Why is Marbury v. Madison important in the American political system?

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The court case of Marbury v Madison was an important one in the American political system. This court case gave the Supreme Court the power to determine if laws passed by Congress were constitutional. This was a huge factor politically, because it served as another check on the power of Congress. Prior to this decision, there was no way that laws could be declared unconstitutional. Congress now had to consider if a proposed bill would meet the constitutionality test, which could potentially alter the wording of bills to ensure, if Congress passed them, the Supreme Court wouldn’t strike them down.

This power has frustrated both the executive and legislative branches. President Franklin Roosevelt wanted to add younger judges, whom he felt were more in touch with the daily lives of the American people after the Supreme Court had struck down some of the New Deal bills that Congress had passed. Members of Congress also have had concerns that unelected judges were getting involved in the lawmaking process.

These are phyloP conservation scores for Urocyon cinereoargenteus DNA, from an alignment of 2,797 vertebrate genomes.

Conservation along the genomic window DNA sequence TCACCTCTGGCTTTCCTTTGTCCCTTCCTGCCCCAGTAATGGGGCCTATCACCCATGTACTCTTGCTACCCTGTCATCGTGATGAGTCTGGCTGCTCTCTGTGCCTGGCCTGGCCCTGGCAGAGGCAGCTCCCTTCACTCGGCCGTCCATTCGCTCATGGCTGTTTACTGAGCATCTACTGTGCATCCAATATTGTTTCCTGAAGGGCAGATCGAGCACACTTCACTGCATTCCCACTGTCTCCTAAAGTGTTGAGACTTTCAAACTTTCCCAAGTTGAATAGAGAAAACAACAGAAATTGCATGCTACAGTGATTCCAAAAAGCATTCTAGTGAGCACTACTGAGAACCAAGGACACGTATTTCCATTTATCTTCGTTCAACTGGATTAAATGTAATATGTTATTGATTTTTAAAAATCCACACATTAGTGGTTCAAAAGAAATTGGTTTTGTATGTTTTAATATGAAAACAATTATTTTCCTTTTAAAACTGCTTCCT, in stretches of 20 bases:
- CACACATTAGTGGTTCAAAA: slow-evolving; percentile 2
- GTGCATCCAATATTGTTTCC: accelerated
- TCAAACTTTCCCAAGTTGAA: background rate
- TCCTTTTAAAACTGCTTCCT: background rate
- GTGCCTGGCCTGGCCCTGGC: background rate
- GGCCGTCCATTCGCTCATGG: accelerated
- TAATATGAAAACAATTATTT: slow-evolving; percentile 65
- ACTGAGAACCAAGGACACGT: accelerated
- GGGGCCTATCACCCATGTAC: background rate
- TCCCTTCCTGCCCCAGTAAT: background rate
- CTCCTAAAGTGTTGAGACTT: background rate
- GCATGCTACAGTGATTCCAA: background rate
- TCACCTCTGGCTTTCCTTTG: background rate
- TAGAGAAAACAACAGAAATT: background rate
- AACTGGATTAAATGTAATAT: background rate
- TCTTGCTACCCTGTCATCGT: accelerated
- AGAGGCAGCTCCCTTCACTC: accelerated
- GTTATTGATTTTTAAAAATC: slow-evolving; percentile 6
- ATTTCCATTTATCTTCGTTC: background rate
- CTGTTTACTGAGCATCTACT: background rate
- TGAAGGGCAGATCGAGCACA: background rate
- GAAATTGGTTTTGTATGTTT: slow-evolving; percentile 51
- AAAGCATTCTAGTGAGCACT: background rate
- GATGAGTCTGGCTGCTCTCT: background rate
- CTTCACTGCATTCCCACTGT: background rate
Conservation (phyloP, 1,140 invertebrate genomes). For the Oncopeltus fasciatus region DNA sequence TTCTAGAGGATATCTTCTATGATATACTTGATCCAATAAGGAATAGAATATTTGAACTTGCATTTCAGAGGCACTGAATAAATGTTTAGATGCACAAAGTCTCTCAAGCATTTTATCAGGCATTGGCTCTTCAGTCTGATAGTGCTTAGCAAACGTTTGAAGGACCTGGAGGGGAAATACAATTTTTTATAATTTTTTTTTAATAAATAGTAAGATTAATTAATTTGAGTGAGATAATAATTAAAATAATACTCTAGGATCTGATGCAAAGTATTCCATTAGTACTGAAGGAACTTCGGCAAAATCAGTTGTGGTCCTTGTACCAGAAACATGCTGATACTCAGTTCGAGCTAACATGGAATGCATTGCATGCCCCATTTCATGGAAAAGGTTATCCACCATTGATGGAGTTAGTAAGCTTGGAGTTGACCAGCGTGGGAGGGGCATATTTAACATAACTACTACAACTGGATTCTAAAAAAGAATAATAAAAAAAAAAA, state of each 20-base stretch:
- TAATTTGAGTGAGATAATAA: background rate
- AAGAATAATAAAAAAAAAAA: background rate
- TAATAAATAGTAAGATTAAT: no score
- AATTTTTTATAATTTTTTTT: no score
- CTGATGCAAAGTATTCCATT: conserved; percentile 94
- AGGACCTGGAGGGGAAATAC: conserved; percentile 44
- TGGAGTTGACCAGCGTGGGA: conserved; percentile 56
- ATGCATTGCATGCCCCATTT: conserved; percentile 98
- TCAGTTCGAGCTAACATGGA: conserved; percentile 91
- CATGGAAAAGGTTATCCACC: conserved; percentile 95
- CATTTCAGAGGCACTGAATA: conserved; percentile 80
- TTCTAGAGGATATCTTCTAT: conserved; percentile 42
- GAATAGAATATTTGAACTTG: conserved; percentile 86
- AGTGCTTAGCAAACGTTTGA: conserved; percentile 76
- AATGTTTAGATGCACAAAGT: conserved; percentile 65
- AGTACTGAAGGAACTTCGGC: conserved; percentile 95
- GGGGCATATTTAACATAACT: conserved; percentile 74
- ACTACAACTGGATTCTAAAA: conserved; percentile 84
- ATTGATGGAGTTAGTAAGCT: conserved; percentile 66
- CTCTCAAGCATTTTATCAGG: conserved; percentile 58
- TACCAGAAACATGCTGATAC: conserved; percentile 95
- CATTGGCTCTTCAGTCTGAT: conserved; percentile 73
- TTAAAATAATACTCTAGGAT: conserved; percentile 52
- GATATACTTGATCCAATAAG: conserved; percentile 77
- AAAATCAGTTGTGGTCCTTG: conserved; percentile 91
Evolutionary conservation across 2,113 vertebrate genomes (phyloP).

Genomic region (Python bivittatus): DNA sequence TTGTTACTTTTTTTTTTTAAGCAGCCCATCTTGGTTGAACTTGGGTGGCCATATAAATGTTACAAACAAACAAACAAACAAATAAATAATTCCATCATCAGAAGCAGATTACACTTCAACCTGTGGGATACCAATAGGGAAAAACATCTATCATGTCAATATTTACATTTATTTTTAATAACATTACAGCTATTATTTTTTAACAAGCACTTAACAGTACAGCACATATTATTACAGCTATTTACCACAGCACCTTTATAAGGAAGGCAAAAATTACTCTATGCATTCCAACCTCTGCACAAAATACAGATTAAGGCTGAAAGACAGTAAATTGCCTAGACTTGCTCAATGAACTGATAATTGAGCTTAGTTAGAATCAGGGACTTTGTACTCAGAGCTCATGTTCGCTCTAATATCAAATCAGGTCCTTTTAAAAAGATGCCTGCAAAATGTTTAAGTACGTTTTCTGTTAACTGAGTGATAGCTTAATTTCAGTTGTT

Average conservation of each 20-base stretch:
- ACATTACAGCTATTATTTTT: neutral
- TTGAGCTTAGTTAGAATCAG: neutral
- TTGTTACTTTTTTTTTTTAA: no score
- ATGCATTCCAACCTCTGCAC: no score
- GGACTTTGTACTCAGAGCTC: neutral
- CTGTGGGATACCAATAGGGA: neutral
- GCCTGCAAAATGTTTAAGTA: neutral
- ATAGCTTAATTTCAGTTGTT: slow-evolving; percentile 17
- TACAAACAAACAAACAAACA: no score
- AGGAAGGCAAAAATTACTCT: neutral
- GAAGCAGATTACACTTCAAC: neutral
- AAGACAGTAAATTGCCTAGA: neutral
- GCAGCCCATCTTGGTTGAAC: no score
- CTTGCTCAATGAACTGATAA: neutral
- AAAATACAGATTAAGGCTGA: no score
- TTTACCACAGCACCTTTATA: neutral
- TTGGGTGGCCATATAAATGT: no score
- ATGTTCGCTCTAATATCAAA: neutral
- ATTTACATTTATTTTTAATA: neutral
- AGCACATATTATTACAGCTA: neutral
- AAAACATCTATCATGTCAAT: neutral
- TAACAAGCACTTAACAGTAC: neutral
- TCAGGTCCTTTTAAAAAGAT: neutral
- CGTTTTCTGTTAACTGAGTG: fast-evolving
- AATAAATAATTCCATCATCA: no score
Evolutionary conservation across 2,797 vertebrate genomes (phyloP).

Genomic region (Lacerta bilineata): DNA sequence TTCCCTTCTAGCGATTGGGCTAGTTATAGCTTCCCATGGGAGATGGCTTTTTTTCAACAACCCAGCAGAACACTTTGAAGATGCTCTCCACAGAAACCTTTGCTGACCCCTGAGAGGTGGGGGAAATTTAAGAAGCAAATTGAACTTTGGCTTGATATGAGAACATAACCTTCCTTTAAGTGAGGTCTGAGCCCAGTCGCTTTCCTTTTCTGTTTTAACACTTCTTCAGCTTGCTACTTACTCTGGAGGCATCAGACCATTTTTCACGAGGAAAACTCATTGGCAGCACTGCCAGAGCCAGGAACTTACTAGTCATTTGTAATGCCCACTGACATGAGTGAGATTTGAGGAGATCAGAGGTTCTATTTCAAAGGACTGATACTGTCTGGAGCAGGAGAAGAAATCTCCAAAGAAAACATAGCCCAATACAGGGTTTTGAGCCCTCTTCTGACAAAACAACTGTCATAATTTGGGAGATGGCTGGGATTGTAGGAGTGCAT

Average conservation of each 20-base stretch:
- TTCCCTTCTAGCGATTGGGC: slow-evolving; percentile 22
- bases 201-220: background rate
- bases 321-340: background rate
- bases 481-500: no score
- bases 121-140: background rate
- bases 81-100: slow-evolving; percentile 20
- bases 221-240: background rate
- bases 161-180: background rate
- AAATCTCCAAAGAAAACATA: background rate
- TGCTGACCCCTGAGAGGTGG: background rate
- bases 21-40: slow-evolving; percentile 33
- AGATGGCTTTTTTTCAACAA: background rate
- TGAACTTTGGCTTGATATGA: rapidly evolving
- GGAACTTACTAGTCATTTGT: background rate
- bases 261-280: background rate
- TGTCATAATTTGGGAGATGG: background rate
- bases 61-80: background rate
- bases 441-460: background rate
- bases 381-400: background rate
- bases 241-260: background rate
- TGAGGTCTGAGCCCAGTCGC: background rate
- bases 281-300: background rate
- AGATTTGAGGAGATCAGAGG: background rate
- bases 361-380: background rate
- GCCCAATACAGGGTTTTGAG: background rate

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The landmark case of Marbury v. Madison (1803) is important because it established the principle of judicial review within the American political system. Essentially, the Supreme Court, in its ruling, arrogated to itself the right to strike down legislation deemed to be unconstitutional.

Prior to the Supreme Court's ruling there was no mechanism available by which laws could be voided on constitutional grounds. As such, the Supreme Court previously had a relatively minor role within the American political system. That changed with Marbury v. Madison. From then on, the Supreme Court, in addition to its strictly judicial function, would take on a more overtly political role. Then as now, this was an immensely controversial development. It seemed that unelected judges were exceeding the bounds of their authority in making decisions that had traditionally been the exclusive preserve of the states or the U.S. Congress.

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